camera obscura principle

An Illustration of the Camera Obscura Principle

I still remember the first day of my first photography class back in high school, the instructor started class with a description of what a camera is.  He said, a camera is nothing more than a box, with a hole in one side.  Sometimes, but not always, that hole has a lens in front of it and some way to block or admit light, a shutter.  Through this hole an image is projected on the far side of the box.  Often, but not always, that far wall has some kind of media on it to record the projected image.  These boxes are called camera obscura or “cameras” for short, from the Latin phrase “dark chamber” or “dark room”.

The principles behind camera obscura have been known for millennia.  One researcher has built a career around this idea and feels that there is plenty of evidence Paleolithic people were aware of the camera obscure principle (Paleo-Camera).  It is generally accepted that these people sought shelter in simple animal hide tents and huts in or near the entrances of caves.  Realizing that animal hides, especially those prepared with primitive tools, were sure to have small holes and cuts in them, and since they did not have windows to let in light, we can surmise that during inclement weather, the flaps of these primitive shelters were closed, darkening the inside and creating a “dark chamber”.  Oh, the stories that must have been told while watching upside down images of the landscape move across the opposite walls of these huts while a storm was raging outside.  Some of the evidence this researcher cites that this phenomenon was known is due to some cave paintings appearing to ignore the contours of the rocks they are painted on.  Much like images that are “projected” onto a rock or an uneven surface.

pinhole card projector

A pinhole card projector

On a modern day note, school children today in their science classes, learn how to observe the sun and solar eclipses with pinhole card projectors.  During an eclipse, or at any other time the sun is out, the user stands with their back to the sun, holding a piece of cardboard with a hole the size of a large pin in it.  If you hold this piece of cardboard right, you can project an image of the sun on a separate piece of cardboard laying on the ground (NASA JPL).  While pinhole card projectors have no walls to block out unwanted light like a dark chamber, this idea demonstrates that projecting an image is possible under many conditions if the source light is bright enough relative to ordinary surrounding ambient light.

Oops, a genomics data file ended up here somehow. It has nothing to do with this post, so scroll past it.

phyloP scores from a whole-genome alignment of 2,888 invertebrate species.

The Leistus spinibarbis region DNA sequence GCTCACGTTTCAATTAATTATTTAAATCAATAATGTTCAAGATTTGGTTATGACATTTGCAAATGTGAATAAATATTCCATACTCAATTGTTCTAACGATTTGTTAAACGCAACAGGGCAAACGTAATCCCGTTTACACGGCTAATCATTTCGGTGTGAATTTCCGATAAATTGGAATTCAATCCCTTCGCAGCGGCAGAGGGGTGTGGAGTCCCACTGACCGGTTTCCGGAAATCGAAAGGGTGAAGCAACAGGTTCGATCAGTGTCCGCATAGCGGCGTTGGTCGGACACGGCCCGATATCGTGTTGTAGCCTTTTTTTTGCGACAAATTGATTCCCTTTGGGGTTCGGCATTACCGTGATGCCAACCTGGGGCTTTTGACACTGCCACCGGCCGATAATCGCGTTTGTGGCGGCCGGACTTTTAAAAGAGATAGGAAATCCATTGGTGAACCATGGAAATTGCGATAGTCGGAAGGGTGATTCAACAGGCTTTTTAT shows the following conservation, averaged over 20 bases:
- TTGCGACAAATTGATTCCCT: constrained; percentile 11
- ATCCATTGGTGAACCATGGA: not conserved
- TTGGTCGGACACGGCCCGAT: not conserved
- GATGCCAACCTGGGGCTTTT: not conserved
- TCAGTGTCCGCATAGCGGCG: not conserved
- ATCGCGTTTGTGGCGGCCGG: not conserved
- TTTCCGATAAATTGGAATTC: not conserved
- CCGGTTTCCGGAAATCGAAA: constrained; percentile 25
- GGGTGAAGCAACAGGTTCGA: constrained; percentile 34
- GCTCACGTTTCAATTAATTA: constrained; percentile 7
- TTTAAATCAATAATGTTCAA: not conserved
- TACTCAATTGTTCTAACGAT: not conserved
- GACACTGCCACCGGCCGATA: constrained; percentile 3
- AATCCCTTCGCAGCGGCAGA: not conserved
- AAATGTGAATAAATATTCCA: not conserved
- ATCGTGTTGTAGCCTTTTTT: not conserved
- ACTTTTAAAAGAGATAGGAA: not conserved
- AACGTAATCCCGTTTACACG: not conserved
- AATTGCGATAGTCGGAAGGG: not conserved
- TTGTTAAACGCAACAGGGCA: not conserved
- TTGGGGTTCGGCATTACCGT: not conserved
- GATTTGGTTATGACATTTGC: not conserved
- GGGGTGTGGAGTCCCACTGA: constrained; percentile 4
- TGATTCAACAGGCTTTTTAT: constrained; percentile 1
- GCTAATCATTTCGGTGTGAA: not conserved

Written records of the principles behind the camera obscura date back to circa 391 BCE when Mozi, a Han Chinese philosopher and the founder of Mohist School of Logic, proposed that a camera obscura image was projected upside down due to light traveling in straight lines from its source.  Aristotle, or one of his close followers, questioned how sun could project a circular image through a square hole about 330 BC.  In the same document, Aristotle also mentioned “crescent-shaped” projections of light through small holes.  Around the same time, it has been reported that Euclid mentioned that light travels in a straight line in his treatise Optics (circa 300 BC).  Over the next millennia, several other observations about images projected through an aperture were recorded.  In a 1038 essay, Maqalah-fi-Surat-al-Kosuf, reported that “The image of the sun at the time of the eclipse, unless it is total, demonstrates that when its light passes through a narrow, round hole and is cast on a plane opposite to the hole it takes on the form of a moon-sickle.”  It is believed that Franciscan friar Roger Bacon described and illustrated a camera obscura like device as early as 1292.

camera obscure principle, prague castle projection

An image of the New Royal Palace at Prague Castle, created at the attic wall by a hole in the tile roofing

By the 15th century we can assume that the camera obscura was beginning to be recognized as a drawing aid.  Mathematician and instrument maker Gemma Frisius coined the phrase “camera obscura” in his 1545 book De Radio Astronomica et Geometrica.  Also by the mid 1500’s, lenses and mirrors were being added to camera obscura.  Scientists and mathematicians who published studies describing the lens and mirror additions include, Gerolamo Cardano (1550), Giambattista della Porta (1558, 1589) and Daniello Barbaro (1567).  German mathematician Freiedrich Risner (1572) and Athanasius Kircher (1645) proposed and illustrated a portable camera obscura, complete with multiple lenses for use in the field.  By the early 1600’s Scientists and astronomers like Kepler (1604, 1611), Fabricius (1611), Galilei (1608) and Castelli (1612) had fitted telescopes to camera obscura to observe the sun.

Artists were using camera obscura as a portable drawing aid by the mid 1600’s.  There are written descriptions and diagrams of working models of the “dark chambers” with pinholes, multiple lenses with multi-images (up to 12 simultaneous images), interchangeable lenses and telescopic lenses.  Depending on how fast they worked, the artist was able to either draw an image with charcoal or ink, or, paint a picture.  Kind of like black & white or color film.  I propose that the only difference between today’s modern cameras and camera obscura circa 1650 is the actual material we use for media, and in fact, this is exactly what we do when we hand color photographs.

Photo Credits
Featured Image: New Royal Palace at Prague Castle By GampeOwn work, CC BY 3.0, Link
Camera Obscura Principle By Unknown – Public Domain, Link
A Pinhole Card Projector: NASA JPL

Please forgive me for not directly referencing my statements in my blog posts since it breaks up the flow of my thoughts and this is not intended to be a scholarly or referenced work.  Below are the sources for my statements that I assure you, are properly referenced.

by the way, not to be confused with: